Tuesday, February 14, 2006


(repost of this from november--I've been thinking a lot lately and it is getting out of control...)


It started out innocently enough.

I began to think at parties now and then -- to loosen up.

Inevitably, though, one thought led to another, and soon I was more than just a social thinker.

I began to think alone -- "to relax," I told myself -- but I knew it wasn't true. Thinking became more and more important to me, and finally I was thinking all the time. That was when things began to sour at home.

One evening I had turned off the TV and asked my wife about the meaning of
life. She spent that night at her mother's.

I began to think on the job. I knew that thinking and employment don't mix, but I couldn't stop myself. I began to avoid friends at lunchtime so I could read Thoreau and Kafka. I would return to the office dizzied and confused, asking, "What is it exactly we are doing here? " One day the boss called me in. He said, "Listen, I like you, and it hurts me to say this, but your thinking has become a real problem. If you don't stop thinking on the job, you'll have to find another job." This gave me a lot to think about.

I came home early after my conversation with the boss.

"Honey," I confessed, "I've been thinking..."

"I know you've been thinking," she said, "and I want a divorce!"

"But Honey, surely it's not that serious."

"It is serious," she said, lower lip aquiver. "You think as much as college
professors, and college professors don't make any money, so if you keep on
thinking, we won't have any money!"

"That's a faulty syllogism," I said impatiently.

She exploded in tears of rage and frustration, but I was in no mood to deal with the emotional drama.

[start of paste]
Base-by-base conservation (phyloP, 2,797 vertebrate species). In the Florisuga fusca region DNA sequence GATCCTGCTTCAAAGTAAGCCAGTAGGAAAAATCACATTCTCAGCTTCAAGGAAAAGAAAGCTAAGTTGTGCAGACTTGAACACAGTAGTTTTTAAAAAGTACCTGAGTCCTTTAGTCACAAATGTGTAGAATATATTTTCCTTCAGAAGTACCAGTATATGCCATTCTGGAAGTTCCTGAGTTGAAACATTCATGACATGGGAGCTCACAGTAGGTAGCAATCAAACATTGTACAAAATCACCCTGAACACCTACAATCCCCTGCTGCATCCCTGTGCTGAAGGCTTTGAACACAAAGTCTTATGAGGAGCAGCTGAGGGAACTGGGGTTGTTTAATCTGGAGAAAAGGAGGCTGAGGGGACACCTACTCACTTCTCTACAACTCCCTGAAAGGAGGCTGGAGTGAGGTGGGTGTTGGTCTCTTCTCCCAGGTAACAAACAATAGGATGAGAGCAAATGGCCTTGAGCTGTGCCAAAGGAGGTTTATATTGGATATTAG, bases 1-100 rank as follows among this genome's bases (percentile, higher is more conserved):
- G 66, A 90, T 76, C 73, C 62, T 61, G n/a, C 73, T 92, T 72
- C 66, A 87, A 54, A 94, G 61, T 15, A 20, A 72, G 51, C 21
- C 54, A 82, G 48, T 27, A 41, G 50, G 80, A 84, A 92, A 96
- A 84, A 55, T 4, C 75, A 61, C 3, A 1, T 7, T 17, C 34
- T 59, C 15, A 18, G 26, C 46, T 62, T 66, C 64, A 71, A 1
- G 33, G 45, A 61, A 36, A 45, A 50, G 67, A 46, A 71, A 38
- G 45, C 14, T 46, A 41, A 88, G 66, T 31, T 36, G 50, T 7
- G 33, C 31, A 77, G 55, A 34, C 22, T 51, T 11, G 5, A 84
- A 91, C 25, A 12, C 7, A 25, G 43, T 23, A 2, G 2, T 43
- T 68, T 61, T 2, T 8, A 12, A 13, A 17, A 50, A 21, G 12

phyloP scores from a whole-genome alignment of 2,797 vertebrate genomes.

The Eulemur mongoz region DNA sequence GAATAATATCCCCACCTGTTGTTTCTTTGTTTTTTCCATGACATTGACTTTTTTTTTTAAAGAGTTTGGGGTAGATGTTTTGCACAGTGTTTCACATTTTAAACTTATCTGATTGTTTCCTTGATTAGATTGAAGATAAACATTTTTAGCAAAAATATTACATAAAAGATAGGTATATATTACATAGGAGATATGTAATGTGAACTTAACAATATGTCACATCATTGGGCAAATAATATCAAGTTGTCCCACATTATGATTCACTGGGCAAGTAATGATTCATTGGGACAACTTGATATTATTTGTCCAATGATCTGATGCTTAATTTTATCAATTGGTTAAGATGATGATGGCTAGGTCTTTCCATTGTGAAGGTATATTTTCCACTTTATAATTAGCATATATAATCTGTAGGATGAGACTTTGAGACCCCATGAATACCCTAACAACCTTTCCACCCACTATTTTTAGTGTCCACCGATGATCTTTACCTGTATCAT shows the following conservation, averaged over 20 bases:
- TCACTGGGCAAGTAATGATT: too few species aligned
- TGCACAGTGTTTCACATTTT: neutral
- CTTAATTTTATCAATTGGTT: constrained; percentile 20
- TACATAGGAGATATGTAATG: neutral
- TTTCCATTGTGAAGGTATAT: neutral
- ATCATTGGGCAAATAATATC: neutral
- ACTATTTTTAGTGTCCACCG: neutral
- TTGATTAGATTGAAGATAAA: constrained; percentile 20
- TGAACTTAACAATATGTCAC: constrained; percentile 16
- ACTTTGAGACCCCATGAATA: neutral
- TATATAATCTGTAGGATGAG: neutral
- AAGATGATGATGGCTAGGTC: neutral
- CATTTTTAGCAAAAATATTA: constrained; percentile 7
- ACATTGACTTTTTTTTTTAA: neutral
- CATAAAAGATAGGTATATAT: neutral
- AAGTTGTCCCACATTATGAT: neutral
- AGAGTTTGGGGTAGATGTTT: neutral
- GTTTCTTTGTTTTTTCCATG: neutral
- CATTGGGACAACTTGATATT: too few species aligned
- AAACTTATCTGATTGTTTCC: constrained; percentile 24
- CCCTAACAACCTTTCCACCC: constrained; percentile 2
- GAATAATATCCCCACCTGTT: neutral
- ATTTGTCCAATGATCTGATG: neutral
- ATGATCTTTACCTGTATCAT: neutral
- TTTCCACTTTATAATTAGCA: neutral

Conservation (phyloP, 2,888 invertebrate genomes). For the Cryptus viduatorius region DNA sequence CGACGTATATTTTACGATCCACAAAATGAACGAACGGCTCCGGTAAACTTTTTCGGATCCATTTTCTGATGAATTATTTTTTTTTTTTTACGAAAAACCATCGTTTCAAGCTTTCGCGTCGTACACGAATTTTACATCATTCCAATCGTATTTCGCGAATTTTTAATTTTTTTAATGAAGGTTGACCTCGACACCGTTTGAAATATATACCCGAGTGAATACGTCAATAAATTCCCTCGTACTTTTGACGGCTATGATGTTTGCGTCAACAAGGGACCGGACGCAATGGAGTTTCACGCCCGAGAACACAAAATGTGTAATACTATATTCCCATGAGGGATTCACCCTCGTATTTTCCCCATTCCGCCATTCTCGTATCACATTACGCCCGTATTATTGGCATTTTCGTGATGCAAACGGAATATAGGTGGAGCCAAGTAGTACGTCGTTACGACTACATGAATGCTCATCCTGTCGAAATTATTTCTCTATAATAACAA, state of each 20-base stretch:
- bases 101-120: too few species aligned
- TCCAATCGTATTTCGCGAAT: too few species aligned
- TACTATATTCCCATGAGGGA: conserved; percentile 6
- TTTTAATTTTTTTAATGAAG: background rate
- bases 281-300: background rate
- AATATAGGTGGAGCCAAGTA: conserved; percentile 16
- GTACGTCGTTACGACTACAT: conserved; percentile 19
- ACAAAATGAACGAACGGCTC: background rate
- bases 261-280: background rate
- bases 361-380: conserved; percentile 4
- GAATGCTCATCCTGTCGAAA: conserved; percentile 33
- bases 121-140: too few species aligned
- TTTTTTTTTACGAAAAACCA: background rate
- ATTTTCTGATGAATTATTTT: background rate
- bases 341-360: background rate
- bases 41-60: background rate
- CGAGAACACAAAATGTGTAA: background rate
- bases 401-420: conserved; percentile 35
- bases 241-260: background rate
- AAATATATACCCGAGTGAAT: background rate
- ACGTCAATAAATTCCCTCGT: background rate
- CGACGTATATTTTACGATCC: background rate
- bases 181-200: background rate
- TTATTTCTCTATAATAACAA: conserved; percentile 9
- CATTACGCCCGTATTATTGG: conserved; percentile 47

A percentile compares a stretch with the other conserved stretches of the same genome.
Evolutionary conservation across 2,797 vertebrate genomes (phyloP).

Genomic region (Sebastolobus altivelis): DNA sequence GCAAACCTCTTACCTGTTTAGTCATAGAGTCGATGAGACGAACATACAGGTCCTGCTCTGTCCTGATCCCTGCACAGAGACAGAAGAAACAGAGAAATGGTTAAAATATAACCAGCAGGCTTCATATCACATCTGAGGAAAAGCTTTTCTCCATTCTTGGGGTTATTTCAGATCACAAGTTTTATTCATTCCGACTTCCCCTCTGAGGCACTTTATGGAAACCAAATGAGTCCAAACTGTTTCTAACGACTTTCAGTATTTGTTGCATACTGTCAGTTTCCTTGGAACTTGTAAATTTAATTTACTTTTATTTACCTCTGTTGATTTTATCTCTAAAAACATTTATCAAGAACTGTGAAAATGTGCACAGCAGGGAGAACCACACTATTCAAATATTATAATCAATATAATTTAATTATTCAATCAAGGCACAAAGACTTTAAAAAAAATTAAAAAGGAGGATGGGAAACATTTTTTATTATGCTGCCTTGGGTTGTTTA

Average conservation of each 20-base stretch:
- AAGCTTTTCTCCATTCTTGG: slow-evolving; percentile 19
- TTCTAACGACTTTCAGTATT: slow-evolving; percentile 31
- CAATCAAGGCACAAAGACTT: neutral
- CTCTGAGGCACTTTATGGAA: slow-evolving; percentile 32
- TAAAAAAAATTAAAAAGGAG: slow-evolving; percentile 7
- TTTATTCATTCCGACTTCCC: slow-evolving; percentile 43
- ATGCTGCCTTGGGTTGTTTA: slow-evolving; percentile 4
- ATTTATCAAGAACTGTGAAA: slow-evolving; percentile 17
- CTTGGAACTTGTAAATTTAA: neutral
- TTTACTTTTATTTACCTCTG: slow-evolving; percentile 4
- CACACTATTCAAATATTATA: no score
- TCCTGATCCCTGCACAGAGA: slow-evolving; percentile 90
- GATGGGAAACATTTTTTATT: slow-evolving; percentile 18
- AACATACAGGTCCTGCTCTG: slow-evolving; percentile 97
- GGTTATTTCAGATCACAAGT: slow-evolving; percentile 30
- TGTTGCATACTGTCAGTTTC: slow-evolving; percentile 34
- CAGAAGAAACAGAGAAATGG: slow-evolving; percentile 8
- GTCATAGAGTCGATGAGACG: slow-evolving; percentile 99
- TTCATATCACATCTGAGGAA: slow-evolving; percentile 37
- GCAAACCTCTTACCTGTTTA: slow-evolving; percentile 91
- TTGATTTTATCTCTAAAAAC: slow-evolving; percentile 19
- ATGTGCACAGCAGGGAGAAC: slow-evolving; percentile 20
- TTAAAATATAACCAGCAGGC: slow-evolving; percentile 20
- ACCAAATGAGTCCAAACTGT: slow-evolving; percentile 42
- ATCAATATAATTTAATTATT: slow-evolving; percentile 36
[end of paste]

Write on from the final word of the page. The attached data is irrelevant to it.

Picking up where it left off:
"I'm going to the library," I snarled as I stomped out the door.

I headed for the library, in the mood for some Nietzsche.

I roared into the parking lot with NPR on the radio and ran up to the big glass doors...They didn't open. The library was closed.

To this day, I believe that a Higher Power was looking out for me that night.

Leaning on the unfeeling glass, whimpering for Zarathustra, a poster caught my eye. "Friend, is heavy thinking ruining your life?" it asked. You probably recognize that line. It comes from the standard Thinker's Anonymous poster.

Which is why I am what I am today: a recovering thinker.

I never miss a TA meeting. At each meeting we watch a non-educational video; last week it was "Porky's."

Then we share experiences about how we avoided thinking since the last meeting. I still have my job, and things are a lot better at home.

Life just seemed...easier, somehow, as soon as I stopped thinking.

I think the road to recovery is nearly complete for me.

Today, I registered to vote as a Republican.


brainwise said...

Bwah ha haaaw! I missed this the first time around. I know what you mean about thinking on the job. During my last review, I was told I "lack initiative." Well, of course my supervisor would think that ... I'm only motivated to get to my next break to read more non-job books and think more non-job thoughts!

Thivai Abhor said...


I've had plenty of those jobs... that's why I chose the profession that I did, now I spend all of my work time chasing my intellectual interests... the pay isn't the greatest, but what the hell, some things are greater than money (am I trying to convince myself...)

When I worked various construction/labor jobs from the time I was 16-24, I used to always get hassled because I would read books on my lunch break.

brainwise said...


I, too, have had jobs that didn't require any more thought than what was necessary to drag myself on site and smile for the customers.

However ...

My current day job is technical writing. For a sizeable software firm. So you can, I imagine, see my supervisor's dilemna in his assessment of me: "C'mon man ... you gotta apply yourself more ... get even better at your craft ... rise in the company..."

I actually asked him, pretty much point blank, "What if one does not wish to 'rise in the company'?" He looked at me as though I had three heads. (And maybe I do ... but I only shave one of them, so I'm not too concerned).

You see, the unfortunate(?) thing is that, I no longer have an interest in the product. And I am rapidly approaching a palpable disdain for the market this firm services.